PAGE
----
Unlike Comrade, I would not introduce a further higher rate, and certainly not in NI alone as it would be too easily avoided. I would, however, be strongly in favour of moving the 0% band up to around the figure he suggests, to encourage people into the work place and also give those in families working part-time a neat tax break.

    But with tax-varying powers a la Scotland, this would not be an option open to us. That doesn’t mean it shouldn’t be…!

  • What is the Azores case that he refers to in the fifth paragraph?

  • Ken,

    As I hinted above, I think the people should be as close to taxation powers as possible. The more closely they can read the effects of policy choices the better.

    Expect this budget to be long and drawn out, because Robinson is going to make each minister justify their spending plans right down the last tack.

    At the heel of the hunt, tax varying powers desireable for the reasons quoted above, but only if the government can credibly account for why it is required and what the extra revenues are going to be spent on. Or, indeed, what savings can be made in order to effect a cut.

    So far as I can see all Robinson is saying (apart from point out that half the motion is calling for something that is already available) “It is prudent to await the outcome of certain exercises…” Which makes perfect sense.

    The plastic bag tax is a good green tax in that it has diminished one nasty problem in the Republic, but I suspect it’s next to useless for raising public revenue.

  • kensei

    “So far as I can see all Robinson is saying (apart from point out that half the motion is calling for something that is already available) “It is prudent to await the outcome of certain exercises…” Which makes perfect sense.”

    In which case they could have tagged an amendment and supported the goal of getting those powers in principle. But the opposition goes deeper and it is less based on economic policy and more on the eternal question this place.

    “The plastic bag tax is a good green tax in that it has diminished one nasty problem in the Republic, but I suspect it’s next to useless for raising public revenue.”

    Sure. But my point is that taxation is useful for more than raising revenue.

  • observer

    But my point is that taxation is useful for more than raising revenue.
    Posted by kensei on Sep 14, 2007 @ 06:03 PM

    how about actually letting people keep the money they earn?

  • IJP

    observer

    how about actually letting people keep the money they earn?

    If your Unionists friends weren’t so bloody stupid, we would be on our way to having the power to let them keep at least another 3p/pound.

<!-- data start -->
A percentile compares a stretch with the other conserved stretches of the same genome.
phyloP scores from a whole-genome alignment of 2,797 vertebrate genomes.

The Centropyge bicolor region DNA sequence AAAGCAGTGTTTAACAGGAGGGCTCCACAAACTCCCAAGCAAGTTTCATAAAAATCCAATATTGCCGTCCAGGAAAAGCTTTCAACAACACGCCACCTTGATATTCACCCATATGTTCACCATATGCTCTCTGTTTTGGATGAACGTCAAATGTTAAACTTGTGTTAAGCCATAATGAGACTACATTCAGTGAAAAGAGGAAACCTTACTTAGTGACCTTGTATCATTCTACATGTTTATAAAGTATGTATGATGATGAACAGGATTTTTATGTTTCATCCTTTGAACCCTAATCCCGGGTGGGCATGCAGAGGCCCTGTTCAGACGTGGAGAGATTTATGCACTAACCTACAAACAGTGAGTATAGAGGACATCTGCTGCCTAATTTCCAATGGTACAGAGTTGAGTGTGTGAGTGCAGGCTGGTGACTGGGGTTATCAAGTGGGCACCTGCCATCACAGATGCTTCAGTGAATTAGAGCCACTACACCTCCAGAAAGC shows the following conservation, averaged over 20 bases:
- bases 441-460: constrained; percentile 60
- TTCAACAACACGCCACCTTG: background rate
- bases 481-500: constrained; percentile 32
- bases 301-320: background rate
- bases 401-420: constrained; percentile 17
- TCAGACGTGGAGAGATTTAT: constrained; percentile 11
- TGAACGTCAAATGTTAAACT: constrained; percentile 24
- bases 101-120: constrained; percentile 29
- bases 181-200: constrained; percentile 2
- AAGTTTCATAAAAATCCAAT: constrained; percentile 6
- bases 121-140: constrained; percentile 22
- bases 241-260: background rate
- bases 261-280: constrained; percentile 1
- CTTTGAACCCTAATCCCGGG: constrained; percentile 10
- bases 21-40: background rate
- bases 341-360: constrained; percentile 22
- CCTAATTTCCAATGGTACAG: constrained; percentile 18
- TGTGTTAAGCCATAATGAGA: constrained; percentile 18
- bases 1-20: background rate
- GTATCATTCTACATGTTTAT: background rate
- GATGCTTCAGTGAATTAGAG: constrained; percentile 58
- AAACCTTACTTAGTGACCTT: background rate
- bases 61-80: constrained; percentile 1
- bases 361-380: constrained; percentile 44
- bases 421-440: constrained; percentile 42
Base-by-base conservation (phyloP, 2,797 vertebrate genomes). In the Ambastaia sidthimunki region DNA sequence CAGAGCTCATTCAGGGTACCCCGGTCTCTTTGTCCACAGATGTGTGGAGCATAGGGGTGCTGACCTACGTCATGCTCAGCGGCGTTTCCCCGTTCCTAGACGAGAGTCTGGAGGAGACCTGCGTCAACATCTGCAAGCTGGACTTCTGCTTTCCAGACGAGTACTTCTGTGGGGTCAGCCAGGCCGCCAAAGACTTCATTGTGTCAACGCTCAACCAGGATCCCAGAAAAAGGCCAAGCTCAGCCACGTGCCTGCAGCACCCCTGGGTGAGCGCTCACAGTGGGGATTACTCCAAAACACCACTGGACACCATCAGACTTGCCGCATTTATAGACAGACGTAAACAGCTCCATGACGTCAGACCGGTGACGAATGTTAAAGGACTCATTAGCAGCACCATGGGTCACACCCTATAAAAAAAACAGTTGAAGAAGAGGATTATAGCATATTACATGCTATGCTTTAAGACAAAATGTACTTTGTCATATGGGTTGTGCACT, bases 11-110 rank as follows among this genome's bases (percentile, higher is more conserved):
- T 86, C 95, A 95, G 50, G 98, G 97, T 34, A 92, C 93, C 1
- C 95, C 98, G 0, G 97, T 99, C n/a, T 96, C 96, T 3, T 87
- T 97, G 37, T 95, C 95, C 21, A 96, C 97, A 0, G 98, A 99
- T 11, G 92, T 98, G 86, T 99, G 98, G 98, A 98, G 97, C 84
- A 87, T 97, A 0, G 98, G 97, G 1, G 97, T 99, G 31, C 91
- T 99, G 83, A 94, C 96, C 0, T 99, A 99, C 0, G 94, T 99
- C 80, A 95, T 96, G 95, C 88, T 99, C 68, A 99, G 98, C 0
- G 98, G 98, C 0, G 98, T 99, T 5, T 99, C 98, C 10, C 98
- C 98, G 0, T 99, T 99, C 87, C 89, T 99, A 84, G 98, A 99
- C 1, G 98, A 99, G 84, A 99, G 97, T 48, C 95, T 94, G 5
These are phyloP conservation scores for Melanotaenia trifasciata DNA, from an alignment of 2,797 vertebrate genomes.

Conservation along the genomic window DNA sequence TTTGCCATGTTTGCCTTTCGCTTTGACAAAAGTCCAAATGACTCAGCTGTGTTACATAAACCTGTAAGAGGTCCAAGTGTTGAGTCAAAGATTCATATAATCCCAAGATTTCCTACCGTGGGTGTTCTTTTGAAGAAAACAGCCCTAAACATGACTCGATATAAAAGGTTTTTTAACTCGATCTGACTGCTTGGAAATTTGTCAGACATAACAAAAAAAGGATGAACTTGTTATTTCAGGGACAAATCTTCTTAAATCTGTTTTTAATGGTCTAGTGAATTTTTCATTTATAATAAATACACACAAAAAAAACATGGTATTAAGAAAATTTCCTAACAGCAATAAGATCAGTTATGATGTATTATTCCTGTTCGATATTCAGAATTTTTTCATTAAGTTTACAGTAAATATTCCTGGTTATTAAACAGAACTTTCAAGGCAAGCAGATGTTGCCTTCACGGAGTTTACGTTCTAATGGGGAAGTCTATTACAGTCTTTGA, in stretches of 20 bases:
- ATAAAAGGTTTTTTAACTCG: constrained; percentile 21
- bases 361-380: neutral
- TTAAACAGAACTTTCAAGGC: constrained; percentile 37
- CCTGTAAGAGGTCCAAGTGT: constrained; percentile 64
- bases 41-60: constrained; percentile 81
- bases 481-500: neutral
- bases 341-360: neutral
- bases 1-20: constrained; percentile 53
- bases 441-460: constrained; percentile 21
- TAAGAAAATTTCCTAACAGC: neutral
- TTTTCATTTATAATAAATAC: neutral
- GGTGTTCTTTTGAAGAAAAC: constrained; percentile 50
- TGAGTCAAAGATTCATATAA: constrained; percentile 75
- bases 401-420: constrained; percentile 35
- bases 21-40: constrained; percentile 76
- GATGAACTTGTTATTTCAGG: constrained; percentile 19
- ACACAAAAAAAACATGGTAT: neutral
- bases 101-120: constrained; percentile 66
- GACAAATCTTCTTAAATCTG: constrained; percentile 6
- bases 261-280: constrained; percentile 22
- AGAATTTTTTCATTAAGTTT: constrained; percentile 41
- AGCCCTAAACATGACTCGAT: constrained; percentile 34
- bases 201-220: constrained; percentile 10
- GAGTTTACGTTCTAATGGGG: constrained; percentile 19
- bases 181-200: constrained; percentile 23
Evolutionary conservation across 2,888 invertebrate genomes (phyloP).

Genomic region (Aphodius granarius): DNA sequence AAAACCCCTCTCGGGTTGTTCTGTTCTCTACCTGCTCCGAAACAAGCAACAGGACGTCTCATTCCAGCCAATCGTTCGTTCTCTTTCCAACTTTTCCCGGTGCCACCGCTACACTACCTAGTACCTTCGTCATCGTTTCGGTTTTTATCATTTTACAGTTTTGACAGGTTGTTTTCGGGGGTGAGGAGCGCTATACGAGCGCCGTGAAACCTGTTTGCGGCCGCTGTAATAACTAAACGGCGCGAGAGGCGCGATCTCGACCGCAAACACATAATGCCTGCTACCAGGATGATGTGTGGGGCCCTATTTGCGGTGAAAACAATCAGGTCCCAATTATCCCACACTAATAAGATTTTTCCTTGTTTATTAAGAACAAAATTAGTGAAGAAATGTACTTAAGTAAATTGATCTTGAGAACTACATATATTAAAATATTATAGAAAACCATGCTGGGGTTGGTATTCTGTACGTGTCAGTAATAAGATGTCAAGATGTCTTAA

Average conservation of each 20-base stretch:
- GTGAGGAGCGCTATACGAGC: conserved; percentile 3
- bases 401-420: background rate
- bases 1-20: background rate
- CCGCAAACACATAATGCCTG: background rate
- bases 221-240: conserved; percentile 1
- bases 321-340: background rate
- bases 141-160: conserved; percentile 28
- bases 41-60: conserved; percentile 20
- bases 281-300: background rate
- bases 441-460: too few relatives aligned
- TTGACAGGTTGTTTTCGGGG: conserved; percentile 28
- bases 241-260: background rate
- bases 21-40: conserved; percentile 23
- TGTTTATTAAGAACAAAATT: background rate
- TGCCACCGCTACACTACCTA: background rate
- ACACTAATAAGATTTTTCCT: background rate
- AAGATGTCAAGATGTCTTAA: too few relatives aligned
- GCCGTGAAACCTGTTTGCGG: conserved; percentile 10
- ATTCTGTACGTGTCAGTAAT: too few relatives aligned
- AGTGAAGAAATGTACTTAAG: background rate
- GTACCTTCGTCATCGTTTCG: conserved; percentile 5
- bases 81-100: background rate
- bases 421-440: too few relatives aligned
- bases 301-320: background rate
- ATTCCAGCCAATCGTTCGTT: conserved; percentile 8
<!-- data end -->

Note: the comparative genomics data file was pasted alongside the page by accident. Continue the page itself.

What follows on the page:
They were so busy opposing SF for the sake of it, they forgot about that, didn’t they?

  • observer

    IJP, just because you obviously have no qualms about letting armed Sinn Fein into power, doesnt mean everyone else is the sam.e

  • kensei

    “how about actually letting people keep the money they earn?”

    For a start, reductions have been talked about probably more than increases in this thread.

    Second – plastic bag tax. You keep your money if you bring your own bag. Really, what is your point?

  • Comrade Stalin

    IJP, just because you obviously have no qualms about letting armed Sinn Fein into power, doesnt mean everyone else is the sam.e

    Rubbish. We’re paying extra because the DUP delayed the largest u-turn in Irish political history by three years.

  • observer

    comrade stalin and IJP show me one time when alliance called for SFto be exclueded from government

  • IJP

    observer

    Alliance Party policy would in fact enable SF to be excluded from Government – and indeed any other party.

    But why precisely would SF now be excluded from Government? Links to terrorists? That’s the DUP and UUP out too, then…

  • observer

    IJP, again please give me an instance in the assembly where alliance tabled or supported a motion for SFs exclusion

  • IJP

    observer

    Why so insistent on irrelevance? Why so insistent on mentioning inactive Catholic terrorists but ignoring active Protestant terrorists?

    Here are two relevant questions:

    1. Which of the following parties is not currently in government with Sinn Féin?
    a) DUP
    b) UUP
    c) Alliance

    2. Which of the following terrorist groups is not currently active and has, to the satisfaction of independent observers, decommissioned:
    a) UDA
    b) UVF
    c) IRA

    Hmmm…

  • observer

    so you cant, or wont, answer my question ok.

  • DC

    I watched the debate on BBC Parliament and I feel the display by unionists over tax varying was as much as to do with theatre as with tax.

    Sammy Wilson and Basil McCrea gave out a performance that was linked to a situation consisting of greatly hiked-up taxation with Robinson providing the death-knell in the argument simply stating that the current programme of work is just too much for the DUP to even consider the thought of approaching the exchequer to discuss.

    But the problem with Sinn Fein is that how can a party ask for greater fiscal responsibility on taxation whenever they play no mature role in trying to get a greater understanding of how the monies are delivered across the UK by abstaining from the money machine of the Westminster parliament.